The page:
There’s no doubt about it—NDAI is an artist on track to be a star. After years of working on the sidelines of the music industry, she’s ready to show the world her own sound. Her latest single “Nobody’s Ting” has created quite the buzz and she’ll be performing it at The Iscream’s own Toronto R&B Sounds at the Night Owl (October 7th, be there or be square).

How would describe your sound?

In terms of genre, it’s hard for me to put it into a genre because I feel like it’s kind of R&B, but it’s kind of not. It’s not traditional R&B patterns that you hear in terms of what’s out now. But I’ve been told that it does have sort of the 90’s R&B vibe, a little bit of neo soul.

Who are your biggest influences?

For different reasons, I have three. Well I have a lot actually, but my main ones are Sade—she’s like number one. What I love about her is her stage presence. She does very little onstage, she doesn’t have a lot going on but she’s very captivating. So any time I watch her shows on Youtube, I’m just mesmerized. And even when you read the comments, people to this day are still taken by her they still find her so beautiful, so timeless. Musically, definitely Mariah Carey has influenced me a lot. Just from, like, the way she expressed her vocals—she has a lot of textures and a huge range and when I was younger, she was the artist I used to sing to all the time. Like, I love Mariah Carey songs, I’ll kill Mariah Carey songs. Just from emulating her, she’s taught me how to use my own vocals so I have endless respect for her. And then, I would say Beyoncé—I feel like it’s a default answer, but it’s also, like the right answer. I admire her because she’s relentless. I feel like she’s been going so hard for so long and she embodies truly what it takes to be at the top of what you’re doing.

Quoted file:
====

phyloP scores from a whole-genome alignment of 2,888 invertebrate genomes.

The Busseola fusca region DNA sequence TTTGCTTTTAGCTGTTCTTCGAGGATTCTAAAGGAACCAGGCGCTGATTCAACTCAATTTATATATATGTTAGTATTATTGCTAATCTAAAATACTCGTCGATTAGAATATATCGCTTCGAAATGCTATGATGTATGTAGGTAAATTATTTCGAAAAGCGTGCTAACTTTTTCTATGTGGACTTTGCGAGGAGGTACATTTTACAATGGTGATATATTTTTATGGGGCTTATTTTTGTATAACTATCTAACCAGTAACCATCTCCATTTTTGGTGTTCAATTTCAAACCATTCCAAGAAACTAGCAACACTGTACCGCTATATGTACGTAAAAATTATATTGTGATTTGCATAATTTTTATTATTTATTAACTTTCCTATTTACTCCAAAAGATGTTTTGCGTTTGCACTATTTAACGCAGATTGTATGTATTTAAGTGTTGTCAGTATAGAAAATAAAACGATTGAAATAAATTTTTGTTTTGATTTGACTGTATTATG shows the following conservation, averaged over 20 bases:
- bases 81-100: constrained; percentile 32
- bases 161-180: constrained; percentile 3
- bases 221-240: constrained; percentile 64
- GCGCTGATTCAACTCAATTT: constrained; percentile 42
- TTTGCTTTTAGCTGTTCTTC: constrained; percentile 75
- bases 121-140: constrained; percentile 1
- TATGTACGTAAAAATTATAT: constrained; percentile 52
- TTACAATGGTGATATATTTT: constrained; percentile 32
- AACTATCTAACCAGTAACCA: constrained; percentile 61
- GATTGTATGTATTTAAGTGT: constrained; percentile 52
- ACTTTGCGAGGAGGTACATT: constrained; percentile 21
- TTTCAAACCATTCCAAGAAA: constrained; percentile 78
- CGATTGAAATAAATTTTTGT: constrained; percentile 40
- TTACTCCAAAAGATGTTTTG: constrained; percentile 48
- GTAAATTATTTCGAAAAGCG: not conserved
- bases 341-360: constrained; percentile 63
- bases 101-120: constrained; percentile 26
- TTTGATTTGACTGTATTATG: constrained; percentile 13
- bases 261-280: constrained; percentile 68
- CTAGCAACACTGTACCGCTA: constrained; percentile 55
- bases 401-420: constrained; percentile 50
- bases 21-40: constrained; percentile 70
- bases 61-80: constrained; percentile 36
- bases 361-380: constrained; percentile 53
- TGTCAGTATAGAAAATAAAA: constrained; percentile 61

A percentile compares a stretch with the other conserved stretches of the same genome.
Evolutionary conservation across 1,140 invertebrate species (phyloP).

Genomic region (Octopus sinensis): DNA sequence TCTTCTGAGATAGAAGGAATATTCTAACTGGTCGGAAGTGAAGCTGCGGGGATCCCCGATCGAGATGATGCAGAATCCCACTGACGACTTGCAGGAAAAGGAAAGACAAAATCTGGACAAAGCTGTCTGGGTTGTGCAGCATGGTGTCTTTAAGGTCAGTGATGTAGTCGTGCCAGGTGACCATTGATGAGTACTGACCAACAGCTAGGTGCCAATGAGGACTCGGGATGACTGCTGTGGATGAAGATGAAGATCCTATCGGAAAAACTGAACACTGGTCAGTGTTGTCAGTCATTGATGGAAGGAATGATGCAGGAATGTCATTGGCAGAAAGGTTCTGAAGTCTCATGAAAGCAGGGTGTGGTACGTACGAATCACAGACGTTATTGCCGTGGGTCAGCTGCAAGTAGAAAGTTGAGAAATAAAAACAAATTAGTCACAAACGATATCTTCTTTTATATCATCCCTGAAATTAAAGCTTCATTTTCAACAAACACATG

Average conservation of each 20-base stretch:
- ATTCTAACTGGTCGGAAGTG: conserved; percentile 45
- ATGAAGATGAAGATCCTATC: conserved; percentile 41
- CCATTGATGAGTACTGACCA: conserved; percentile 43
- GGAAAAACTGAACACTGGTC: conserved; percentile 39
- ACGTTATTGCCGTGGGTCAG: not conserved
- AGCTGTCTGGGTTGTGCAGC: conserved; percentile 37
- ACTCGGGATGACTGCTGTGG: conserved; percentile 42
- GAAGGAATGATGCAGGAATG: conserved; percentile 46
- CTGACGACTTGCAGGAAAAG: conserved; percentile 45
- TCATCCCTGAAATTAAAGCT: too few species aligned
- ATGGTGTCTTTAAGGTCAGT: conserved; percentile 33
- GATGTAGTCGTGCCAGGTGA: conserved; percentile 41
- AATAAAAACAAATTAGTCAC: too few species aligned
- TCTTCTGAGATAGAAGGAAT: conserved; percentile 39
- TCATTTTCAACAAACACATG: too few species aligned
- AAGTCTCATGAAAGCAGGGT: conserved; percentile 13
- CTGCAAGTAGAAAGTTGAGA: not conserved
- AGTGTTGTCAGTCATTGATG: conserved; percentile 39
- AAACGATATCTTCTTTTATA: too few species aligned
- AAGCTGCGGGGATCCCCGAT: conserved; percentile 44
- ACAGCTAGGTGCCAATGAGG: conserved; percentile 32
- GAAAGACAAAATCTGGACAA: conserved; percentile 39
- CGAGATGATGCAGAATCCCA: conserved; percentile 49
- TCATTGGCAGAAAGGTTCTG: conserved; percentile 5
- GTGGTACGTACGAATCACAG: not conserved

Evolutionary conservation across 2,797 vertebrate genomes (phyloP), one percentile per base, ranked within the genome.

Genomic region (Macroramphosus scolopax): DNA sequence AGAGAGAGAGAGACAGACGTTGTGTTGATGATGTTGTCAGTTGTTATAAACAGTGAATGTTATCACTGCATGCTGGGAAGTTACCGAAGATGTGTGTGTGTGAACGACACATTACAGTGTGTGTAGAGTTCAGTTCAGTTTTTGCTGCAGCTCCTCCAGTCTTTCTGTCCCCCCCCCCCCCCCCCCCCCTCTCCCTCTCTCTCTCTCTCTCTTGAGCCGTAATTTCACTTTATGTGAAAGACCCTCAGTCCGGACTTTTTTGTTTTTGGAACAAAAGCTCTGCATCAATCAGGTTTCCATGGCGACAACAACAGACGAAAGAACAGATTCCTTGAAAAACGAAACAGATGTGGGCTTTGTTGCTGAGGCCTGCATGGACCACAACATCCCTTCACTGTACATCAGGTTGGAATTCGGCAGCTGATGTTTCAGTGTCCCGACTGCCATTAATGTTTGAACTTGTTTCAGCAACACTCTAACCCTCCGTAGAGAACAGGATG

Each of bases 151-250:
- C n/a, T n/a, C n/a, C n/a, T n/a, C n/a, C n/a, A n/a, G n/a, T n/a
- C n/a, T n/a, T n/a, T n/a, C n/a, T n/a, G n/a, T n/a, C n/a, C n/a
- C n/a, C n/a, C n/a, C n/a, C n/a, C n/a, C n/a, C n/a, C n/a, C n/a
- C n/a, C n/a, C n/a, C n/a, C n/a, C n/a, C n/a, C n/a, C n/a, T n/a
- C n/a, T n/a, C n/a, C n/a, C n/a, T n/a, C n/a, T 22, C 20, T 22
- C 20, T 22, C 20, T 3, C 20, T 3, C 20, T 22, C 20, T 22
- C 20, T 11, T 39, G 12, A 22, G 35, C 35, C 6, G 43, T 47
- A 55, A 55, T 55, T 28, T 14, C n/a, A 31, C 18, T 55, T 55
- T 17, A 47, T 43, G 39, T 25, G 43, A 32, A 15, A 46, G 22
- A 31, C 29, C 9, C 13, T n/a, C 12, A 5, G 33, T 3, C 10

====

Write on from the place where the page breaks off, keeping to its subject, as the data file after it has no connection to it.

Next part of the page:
Those are some really empowering female artists that you’ve chosen—is that something you hope to emulate as an singer?

Yes, definitely. A lot of the times when I was working in music when I was younger with producers or other people in the industry, they would always tell me the same thing every time: essentially you have to do the same thing as everyone else to be popular. Well what everyone else was doing was like, scantily clad, in your underwear twerking and I was like I could never see myself dancing like this on stage and taking myself seriously as an artist. It’s not like bad for anyone who feels comfortable doing that, I just never saw myself as that kind of person. I’m an entertainer, but I feel that I want to represent a positive image for women. Like you can be all those things, but maybe not all sides of myself need to be onstage. There’s been moments too where I’ve had women come up to me after nobody’s ting say like, “I really like that song, it’s so me!” and I’m like yeah that’s the point. I want women like me who don’t take shit and stand up for themselves. Not be afraid to assert themselves and not worry about what men think about them if they’re are not appealing to that archetype of a sexualized female.


You’ve been in the music industry for a while now, you started in your teens didn’t you?